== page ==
posted by pracowity at 4:32 AM on April 19, 2013



Lots of Republicans are going to see the Fisker difficulties as more evidence of the failure of the Department of Energy in its loan guarantees to Green businesses... while overlooking the obvious, glaring success.


the key to understanding the psychology of Republican party politics is this: the amplitude with which they denounce something is the degree to which they desire the thing they are denouncing. gay sex is just a leitmotif.

the DoE loan program is just the sort of program the Republicans wish they could be running: the government acting as "dumb money" to lower risks for VCs creating technology that is explicitly proprietary.
posted by ennui.bz at 5:36 AM on April 19, 2013 [2 favorites]


Tesla is succeeding because (1) Teslas are good looking, fun cars to drive, (2) the company early on recognized that Toyota succeeded with Prius by making it a status symbol among certain kinds of people, and emulated that (albeit with a different kind of person), (3) that kind of person has no worries for range anxiety, bricking, battery life, suitably for extremely hot or cold weather, and difficulty of maintenance because invariably their Tesla is their third (or fourth, or fifth) household car.

For the time being, plug-in (and thus battery-primary) hybrids with conventional batteries are going to be the "electric" car solution that has as a chance as the middle-class primary-car substitute.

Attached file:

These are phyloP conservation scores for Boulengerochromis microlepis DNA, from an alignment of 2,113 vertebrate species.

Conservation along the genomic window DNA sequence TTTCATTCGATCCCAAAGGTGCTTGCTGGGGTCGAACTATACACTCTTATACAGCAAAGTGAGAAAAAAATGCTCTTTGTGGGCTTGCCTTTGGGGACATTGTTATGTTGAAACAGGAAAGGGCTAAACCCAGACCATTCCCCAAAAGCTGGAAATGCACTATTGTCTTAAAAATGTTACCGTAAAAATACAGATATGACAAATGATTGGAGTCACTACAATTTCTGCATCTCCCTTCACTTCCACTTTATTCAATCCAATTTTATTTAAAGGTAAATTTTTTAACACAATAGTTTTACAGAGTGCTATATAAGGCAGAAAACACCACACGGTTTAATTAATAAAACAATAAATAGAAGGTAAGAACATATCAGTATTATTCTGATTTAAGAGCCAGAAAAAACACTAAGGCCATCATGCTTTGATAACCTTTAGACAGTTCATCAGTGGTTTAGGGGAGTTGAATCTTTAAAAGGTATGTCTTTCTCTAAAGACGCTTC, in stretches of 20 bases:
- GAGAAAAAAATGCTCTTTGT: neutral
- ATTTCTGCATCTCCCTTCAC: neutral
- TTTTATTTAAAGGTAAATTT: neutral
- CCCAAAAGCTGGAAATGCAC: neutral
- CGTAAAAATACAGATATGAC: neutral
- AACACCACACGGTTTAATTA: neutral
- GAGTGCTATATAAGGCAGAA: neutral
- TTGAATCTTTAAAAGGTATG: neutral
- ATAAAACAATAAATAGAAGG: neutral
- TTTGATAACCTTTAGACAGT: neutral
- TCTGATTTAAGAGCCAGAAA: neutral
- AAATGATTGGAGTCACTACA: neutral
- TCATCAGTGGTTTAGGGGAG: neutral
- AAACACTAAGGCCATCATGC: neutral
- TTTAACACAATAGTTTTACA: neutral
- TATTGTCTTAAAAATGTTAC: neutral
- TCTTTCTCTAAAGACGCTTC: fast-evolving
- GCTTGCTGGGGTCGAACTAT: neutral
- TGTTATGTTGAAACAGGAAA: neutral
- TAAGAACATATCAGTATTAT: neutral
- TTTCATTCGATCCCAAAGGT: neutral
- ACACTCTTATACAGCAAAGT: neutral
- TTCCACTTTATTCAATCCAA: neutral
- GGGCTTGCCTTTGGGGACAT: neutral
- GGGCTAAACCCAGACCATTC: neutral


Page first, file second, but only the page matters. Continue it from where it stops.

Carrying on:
posted by MattD at 6:10 AM on April 19, 2013


Solar panel roofs aren't a gimmick

The smart electrics in the car2go fleet have solar panels on the roof to keep things like the GPS and ability to stay connected to the cellular network to make it possible to reserve and find cars without draining the main battery. And if the battery is dead it gives the car enough juice to phone home and let car2go know where the car is.
posted by birdherder at 6:53 AM on April 19, 2013 [1 favorite]


Concur with MattD.

Tesla understand marketing. Fisker don't. Guess who wins?
posted by But tomorrow is another day... at 7:12 AM on April 19, 2013


The linked GigaOm article is a terrific analysis of potential pitfalls of venture investing. That early $1B valuation becomes a problem; if you can't sustain that price then it becomes very difficult to raise any subsequent money in a down round. It's too bad, a capital intensive project like a new car brand is exactly the kind of thing venture capital is supposed to be for.
posted by Nelson at 8:25 AM on April 19, 2013


The smart electrics in the car2go fleet have solar panels on the roof to keep things like the GPS and ability to stay connected to the cellular network to make it possible to reserve and find cars without draining the main battery. And if the battery is dead it gives the car enough juice to phone home and let car2go know where the car is.

Adding a second battery (say, motorcycle-sized) would be tons cheaper and run a GPS and cellular radio for months, even if you parked it in the shade. It could charge whenever the main car was plugged in and charging as well.